Latest economic data suggests that the global economy is recovering from the brink of recession, but investors need to remain cautious as it’s too early to say that global recession is unlikely in 2016.
The chart below gives the global “Purchasing Managers Index” for the month of March 2016 and the composite PMI does indicate recovery after a big slump in the first two months of 2016.
However, data from China for April 2016 shows that recovery might still not be sustainable. The chart below gives China’s manufacturing PMI for April 2016 and the manufacturing sector has shown renewed weakness.
Importantly, the chart below gives China’s non-manufacturing PMI for April 2016 and after sharp recovery in March 2016, the non-manufacturing PMI has also cooled marginally. The data is however not alarming, but needs to be watched closely in the coming months.
I would also add here that the GDPNow indicator currently points to 1.7% GDP growth for the United States for 2Q16. The reading for May 4, 2016 is lower by 0.1% as compared to May 2, 2016. While it’s too early to estimate 2Q16 growth, I believe that real GDP growth will be much lower than 1.7%.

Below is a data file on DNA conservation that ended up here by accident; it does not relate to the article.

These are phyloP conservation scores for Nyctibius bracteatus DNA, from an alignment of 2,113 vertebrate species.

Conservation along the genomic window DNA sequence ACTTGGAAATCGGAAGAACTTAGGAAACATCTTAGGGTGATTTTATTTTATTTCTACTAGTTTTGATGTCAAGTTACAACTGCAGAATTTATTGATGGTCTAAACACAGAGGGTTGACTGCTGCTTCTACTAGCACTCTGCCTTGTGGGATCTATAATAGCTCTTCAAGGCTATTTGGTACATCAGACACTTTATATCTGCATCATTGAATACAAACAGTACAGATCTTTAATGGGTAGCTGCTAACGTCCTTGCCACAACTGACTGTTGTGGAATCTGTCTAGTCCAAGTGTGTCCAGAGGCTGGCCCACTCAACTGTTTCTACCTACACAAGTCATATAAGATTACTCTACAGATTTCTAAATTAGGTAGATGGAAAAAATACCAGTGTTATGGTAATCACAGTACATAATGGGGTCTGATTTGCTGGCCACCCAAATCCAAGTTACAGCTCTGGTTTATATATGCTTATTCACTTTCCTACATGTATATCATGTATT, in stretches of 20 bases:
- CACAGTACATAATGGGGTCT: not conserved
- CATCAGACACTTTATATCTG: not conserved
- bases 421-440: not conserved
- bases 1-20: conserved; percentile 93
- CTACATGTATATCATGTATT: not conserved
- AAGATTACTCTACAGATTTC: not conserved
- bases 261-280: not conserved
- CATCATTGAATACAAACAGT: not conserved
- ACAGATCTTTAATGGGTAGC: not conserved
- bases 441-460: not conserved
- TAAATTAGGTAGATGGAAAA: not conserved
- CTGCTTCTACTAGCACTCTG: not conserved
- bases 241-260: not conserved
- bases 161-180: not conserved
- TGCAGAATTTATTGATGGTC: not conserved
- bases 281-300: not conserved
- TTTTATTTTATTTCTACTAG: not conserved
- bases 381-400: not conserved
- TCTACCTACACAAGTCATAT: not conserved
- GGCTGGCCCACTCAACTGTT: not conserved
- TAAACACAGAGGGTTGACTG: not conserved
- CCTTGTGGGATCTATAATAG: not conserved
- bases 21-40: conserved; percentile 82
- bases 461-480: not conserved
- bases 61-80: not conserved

The 10-year Treasury yield, which is currently at 1.8%, is indicating that there are minimal prospects of rate hike in the foreseeable future and it also implies that economic activity remains sluggish.
From an investment perspective, I remain bullish on gold and I recently discussed five reasons to be bullish on the precious metal. If economic activity weakens further, there are reasons to believe that US policymakers will pursue renewed expansionary monetary policies and that can trigger rally for equities, but I expect a 10% to 15% correction before and liquidity driven rally. Bill Gross recently opined that “Helicopter Money” is imminent and I am in complete agreement with his opinion.